UK greenhouse emissions underestimated by 16%, fears National Audit Office

A cool hard look at UK greenhouse gas emissions figures suggests there may have been no real reductions since 1990, says a National Audit Office report released this week

Official figures put UK emissions in 2005 at 655 million tonnes of carbon dioxide equivalent (MtCO2e), but uncertainties over nitrous oxide emissions from agriculture in particular mean they could have been as low as 620MtCO2e – or as high as 762MtCO2e.

The NAO says that the Environment Department (DEFRA) could do more to improve the accuracy of figures by making use of legislation that requires firms such as steel and cement manufacturers to provide data on their emissions.

The NAO also highlights differences between the measure favoured by the government, which follows UN reporting guidelines for the Kyoto Protocol, and emissions statistics prepared for the UK environmental accounts by the Office of National Statistics.

Although the UK’s estimates for Kyoto compliance follow best practice, the NAO notes that the environmental accounts are “more comprehensive” because they include emissions from the UK’s share of international aviation and shipping. As a result they put UK emissions some 78MtCO2 higher than the Kyoto figures.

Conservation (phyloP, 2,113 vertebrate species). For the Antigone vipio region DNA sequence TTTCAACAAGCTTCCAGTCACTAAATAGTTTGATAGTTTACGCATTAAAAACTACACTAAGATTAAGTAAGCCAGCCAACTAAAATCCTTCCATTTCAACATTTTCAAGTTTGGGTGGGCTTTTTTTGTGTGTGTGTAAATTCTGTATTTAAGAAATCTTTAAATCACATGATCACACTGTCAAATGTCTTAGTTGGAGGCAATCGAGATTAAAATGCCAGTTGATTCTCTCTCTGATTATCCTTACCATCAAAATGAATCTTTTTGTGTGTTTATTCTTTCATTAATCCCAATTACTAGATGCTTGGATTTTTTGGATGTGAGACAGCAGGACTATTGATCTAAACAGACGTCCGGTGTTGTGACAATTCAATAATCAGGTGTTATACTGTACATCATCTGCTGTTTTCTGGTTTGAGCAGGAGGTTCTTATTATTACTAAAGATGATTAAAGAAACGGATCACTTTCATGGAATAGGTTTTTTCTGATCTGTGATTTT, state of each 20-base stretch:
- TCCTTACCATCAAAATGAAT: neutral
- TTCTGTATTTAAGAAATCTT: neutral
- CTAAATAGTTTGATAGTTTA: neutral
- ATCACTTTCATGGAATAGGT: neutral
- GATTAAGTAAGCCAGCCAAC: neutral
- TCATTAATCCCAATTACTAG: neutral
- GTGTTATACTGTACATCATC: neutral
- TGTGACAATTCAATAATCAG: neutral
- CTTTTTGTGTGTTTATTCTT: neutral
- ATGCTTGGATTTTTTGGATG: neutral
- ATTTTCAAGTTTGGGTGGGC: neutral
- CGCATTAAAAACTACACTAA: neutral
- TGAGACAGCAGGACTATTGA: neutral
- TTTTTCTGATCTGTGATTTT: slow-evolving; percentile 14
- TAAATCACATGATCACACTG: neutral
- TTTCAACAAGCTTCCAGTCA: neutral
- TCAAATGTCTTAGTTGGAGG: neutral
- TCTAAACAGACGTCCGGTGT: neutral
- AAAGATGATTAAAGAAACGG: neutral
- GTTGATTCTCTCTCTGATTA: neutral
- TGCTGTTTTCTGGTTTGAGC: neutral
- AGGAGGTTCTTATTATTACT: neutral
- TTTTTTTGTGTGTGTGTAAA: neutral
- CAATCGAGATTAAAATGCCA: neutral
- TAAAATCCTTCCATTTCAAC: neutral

The difference is even more striking where long term trends are concerned. The Kyoto figures suggest that UK emissions have fallen by more than 16% since 1990, but the NAO says that the environmental accounts approach “demonstrates that there have been no reductions in UK carbon dioxide emissions”.

Even though the environmental accounts are more comprehensive, “they still underestimate the full impact of greenhouse gas emissions”, says the NAO because they do not include “indirect” greenhouse gases like carbon monoxide. Nor do they take account of aviation’s increased climate impacts from releasing CO2 at higher altitudes.

Neither set of statistics consider the emissions embodied in services and products that are imported into the UK. The NAO recognises that such consumption-based reporting “might prove useful in highlighting policy issues”, but calculating the emissions would be “dauntingly complex”, and would be too uncertain to “provide a robust, internationally agreed basis for reporting emissions”.

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